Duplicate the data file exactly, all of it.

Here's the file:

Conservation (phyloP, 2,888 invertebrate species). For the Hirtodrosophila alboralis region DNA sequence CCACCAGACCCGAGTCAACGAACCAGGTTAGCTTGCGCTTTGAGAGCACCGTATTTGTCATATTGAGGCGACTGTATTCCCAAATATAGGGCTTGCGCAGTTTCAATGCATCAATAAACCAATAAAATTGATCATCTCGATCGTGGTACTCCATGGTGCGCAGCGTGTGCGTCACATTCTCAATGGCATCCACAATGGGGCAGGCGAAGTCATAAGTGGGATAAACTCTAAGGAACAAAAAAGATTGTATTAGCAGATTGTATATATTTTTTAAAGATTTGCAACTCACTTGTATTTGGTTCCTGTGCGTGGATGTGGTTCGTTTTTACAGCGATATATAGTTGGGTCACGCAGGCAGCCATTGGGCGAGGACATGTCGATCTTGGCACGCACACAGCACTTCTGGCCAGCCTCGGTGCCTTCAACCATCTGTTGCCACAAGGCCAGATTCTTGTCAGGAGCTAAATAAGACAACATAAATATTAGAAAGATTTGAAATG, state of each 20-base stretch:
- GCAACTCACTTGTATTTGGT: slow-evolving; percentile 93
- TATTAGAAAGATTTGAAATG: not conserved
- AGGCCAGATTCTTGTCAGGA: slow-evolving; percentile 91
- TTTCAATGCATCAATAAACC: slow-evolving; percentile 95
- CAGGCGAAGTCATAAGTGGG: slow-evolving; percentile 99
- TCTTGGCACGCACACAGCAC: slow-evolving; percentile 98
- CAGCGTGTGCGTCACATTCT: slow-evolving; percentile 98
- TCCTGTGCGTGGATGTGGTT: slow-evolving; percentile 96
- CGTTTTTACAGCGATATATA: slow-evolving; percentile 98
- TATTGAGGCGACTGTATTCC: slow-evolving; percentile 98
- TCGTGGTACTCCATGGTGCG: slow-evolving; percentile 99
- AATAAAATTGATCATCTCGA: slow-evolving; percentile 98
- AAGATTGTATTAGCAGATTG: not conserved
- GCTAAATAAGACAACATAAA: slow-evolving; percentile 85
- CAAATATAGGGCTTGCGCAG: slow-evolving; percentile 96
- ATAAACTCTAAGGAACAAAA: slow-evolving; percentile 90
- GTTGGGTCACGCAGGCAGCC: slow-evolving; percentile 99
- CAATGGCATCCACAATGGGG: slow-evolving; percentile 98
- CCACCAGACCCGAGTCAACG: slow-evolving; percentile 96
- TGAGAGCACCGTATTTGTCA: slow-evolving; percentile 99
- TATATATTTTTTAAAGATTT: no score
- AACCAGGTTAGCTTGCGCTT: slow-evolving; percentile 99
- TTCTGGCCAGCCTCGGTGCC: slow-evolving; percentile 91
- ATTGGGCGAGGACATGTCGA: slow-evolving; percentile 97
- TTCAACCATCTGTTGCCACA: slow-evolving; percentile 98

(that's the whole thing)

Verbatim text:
Conservation (phyloP, 2,888 invertebrate species). For the Hirtodrosophila alboralis region DNA sequence CCACCAGACCCGAGTCAACGAACCAGGTTAGCTTGCGCTTTGAGAGCACCGTATTTGTCATATTGAGGCGACTGTATTCCCAAATATAGGGCTTGCGCAGTTTCAATGCATCAATAAACCAATAAAATTGATCATCTCGATCGTGGTACTCCATGGTGCGCAGCGTGTGCGTCACATTCTCAATGGCATCCACAATGGGGCAGGCGAAGTCATAAGTGGGATAAACTCTAAGGAACAAAAAAGATTGTATTAGCAGATTGTATATATTTTTTAAAGATTTGCAACTCACTTGTATTTGGTTCCTGTGCGTGGATGTGGTTCGTTTTTACAGCGATATATAGTTGGGTCACGCAGGCAGCCATTGGGCGAGGACATGTCGATCTTGGCACGCACACAGCACTTCTGGCCAGCCTCGGTGCCTTCAACCATCTGTTGCCACAAGGCCAGATTCTTGTCAGGAGCTAAATAAGACAACATAAATATTAGAAAGATTTGAAATG, state of each 20-base stretch:
- GCAACTCACTTGTATTTGGT: slow-evolving; percentile 93
- TATTAGAAAGATTTGAAATG: not conserved
- AGGCCAGATTCTTGTCAGGA: slow-evolving; percentile 91
- TTTCAATGCATCAATAAACC: slow-evolving; percentile 95
- CAGGCGAAGTCATAAGTGGG: slow-evolving; percentile 99
- TCTTGGCACGCACACAGCAC: slow-evolving; percentile 98
- CAGCGTGTGCGTCACATTCT: slow-evolving; percentile 98
- TCCTGTGCGTGGATGTGGTT: slow-evolving; percentile 96
- CGTTTTTACAGCGATATATA: slow-evolving; percentile 98
- TATTGAGGCGACTGTATTCC: slow-evolving; percentile 98
- TCGTGGTACTCCATGGTGCG: slow-evolving; percentile 99
- AATAAAATTGATCATCTCGA: slow-evolving; percentile 98
- AAGATTGTATTAGCAGATTG: not conserved
- GCTAAATAAGACAACATAAA: slow-evolving; percentile 85
- CAAATATAGGGCTTGCGCAG: slow-evolving; percentile 96
- ATAAACTCTAAGGAACAAAA: slow-evolving; percentile 90
- GTTGGGTCACGCAGGCAGCC: slow-evolving; percentile 99
- CAATGGCATCCACAATGGGG: slow-evolving; percentile 98
- CCACCAGACCCGAGTCAACG: slow-evolving; percentile 96
- TGAGAGCACCGTATTTGTCA: slow-evolving; percentile 99
- TATATATTTTTTAAAGATTT: no score
- AACCAGGTTAGCTTGCGCTT: slow-evolving; percentile 99
- TTCTGGCCAGCCTCGGTGCC: slow-evolving; percentile 91
- ATTGGGCGAGGACATGTCGA: slow-evolving; percentile 97
- TTCAACCATCTGTTGCCACA: slow-evolving; percentile 98